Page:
An alleged attempt by Minnesota Democratic officials to change the name of a third party focused on marijuana to one meant to appeal to far-right conservatives is at the center of a political controversy, with some advocates calling the purported maneuver a clear example of corruption and others contending that it was an effort to restore democracy in the state.

The dispute largely focuses on an audio recording that surfaced late last week, which appears to depict a top staffer for Democratic House leadership and other party operatives seemingly conspiring to influence the outcome of the November elections by giving voters what would look like a Trump-affiliated party to support on the ballot as an alternative to the traditional Republican ticket. It would have also have the purported benefit for Democrats of taking off of the ballot one of two official cannabis-named parties that some believe have siphoned votes from the Democratic-Farmer-Labor (DFL) Party in past elections.

The reported attempt to subvert the election did not go forward over the weekend, as allegedly planned, however. What needed to happen was for delegates at a scheduled convention to vote on a proposed name change, which insiders say would have changed the name of the “Grassroots-Legalize Cannabis Party” (GLC) to the “MAGA Party.”

That specific “MAGA Party” name change wasn’t explicitly addressed in the recording, which reportedly involved House Majority Leader Ryan Winkler’s (DFL) chief of staff Paul Cumings, as well as Rep. Aisha Gomez (DFL) and the campaign manager for Sen. Erin Murphy (DFL).

“We don’t give a shit if it’s unfair,” a person who some activists believe to be Cumings said on the recording ahead of the planned GLC convention, which was to take place on Saturday. “We gotta get this done. We gotta do it now or we’re going to lose seven percent. We’re going to lose [Gov. Tim Walz (D)] if we don’t do this shit. And we gotta do it and we gotta do it now, and being nice is nice, but fuck that. Let’s just do it.”

For context, Winkler has led the charge in getting legalization enacted in Minnesota, moving a bill through a dozen committees before it passed the full House last year, only to have reform efforts blocked in the GOP-controlled Senate.

Reached by phone on Monday, the leader’s chief of staff was repeatedly pressed by Marijuana Moment to comment on the veracity of the audio recording and said on three occasions that he has “no comment” when asked to confirm if he was involved.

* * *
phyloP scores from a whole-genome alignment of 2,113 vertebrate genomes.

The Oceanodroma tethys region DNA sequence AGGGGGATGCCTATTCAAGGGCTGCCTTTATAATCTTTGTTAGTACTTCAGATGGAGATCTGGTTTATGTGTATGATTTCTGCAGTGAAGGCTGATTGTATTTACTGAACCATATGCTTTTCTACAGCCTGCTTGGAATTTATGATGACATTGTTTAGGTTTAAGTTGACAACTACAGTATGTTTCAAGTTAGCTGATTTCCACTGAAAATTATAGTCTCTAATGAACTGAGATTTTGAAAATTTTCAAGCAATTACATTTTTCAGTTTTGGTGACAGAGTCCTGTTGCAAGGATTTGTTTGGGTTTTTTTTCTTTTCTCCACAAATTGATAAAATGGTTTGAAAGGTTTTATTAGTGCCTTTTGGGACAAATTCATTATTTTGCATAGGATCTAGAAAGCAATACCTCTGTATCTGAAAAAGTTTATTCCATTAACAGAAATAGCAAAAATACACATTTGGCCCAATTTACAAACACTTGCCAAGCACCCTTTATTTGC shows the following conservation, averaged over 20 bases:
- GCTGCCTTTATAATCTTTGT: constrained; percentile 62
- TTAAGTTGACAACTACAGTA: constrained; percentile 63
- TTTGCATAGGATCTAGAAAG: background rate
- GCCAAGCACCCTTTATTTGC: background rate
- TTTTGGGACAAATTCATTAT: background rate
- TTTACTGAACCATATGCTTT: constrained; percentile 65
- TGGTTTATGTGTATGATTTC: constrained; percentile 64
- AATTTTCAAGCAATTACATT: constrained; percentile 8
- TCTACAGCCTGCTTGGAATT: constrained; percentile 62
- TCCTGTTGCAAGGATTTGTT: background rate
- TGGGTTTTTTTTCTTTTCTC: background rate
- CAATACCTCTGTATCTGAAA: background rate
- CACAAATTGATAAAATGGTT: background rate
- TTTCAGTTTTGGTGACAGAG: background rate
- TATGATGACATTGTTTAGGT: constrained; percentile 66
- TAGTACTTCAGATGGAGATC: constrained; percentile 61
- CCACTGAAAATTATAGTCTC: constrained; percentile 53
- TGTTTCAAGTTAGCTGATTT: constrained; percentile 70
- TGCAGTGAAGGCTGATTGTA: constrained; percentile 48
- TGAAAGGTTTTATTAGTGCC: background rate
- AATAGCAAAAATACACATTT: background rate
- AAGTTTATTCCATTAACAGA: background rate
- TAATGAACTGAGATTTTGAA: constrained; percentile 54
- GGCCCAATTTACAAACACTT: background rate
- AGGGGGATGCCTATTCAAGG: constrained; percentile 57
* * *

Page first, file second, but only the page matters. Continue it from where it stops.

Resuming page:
Minnesota election law allows parties to achieve major party status if, in a given election, one of their office-seekers secures at least five percent of the vote. Both GLC and a separate Legal Marijuana Now Party made the cut when a state auditor candidate for the latter party and an attorney general candidate for the former party narrowly met that threshold in 2018.

Allegations quickly surfaced that some Republicans sought to leverage those new ballot slots in a way that could attract voters who might have otherwise went for Democratic candidates in key races, potentially having compromised Democrats’ ability to win a majority in the state Senate.

The person on the recorded pre-convention call also suggested that the voting process to get a name change would be a simple matter, with whoever is elected the chair of the event being able to simply “gavel it through without debate.” As Alpha News reported, the unidentified person made similar remarks throughout the call.

“It’s up to the chair. He can say ‘in the view of the chair, the ayes have it’…and then adjourn the convention and be done in five minutes,” the person said. “Set the agenda, call for the name change and adjourn.” Another person on the call questioned the approach, calling it “not very democratic.”

Alas, it wasn’t meant to be. The planned convention was cancelled by organizers on Saturday morning, though some cannabis activists went to the local library where it was to be held to make speeches about what they saw as untoward political interference.

In any case, the abrupt cancellation of the GLC convention has raised an obvious question: did the leaked audio undermine the alleged plot?

Tuesday is the deadline to transmit a party name change to the secretary of state and would be the last opportunity to effectuate the switch for this election cycle.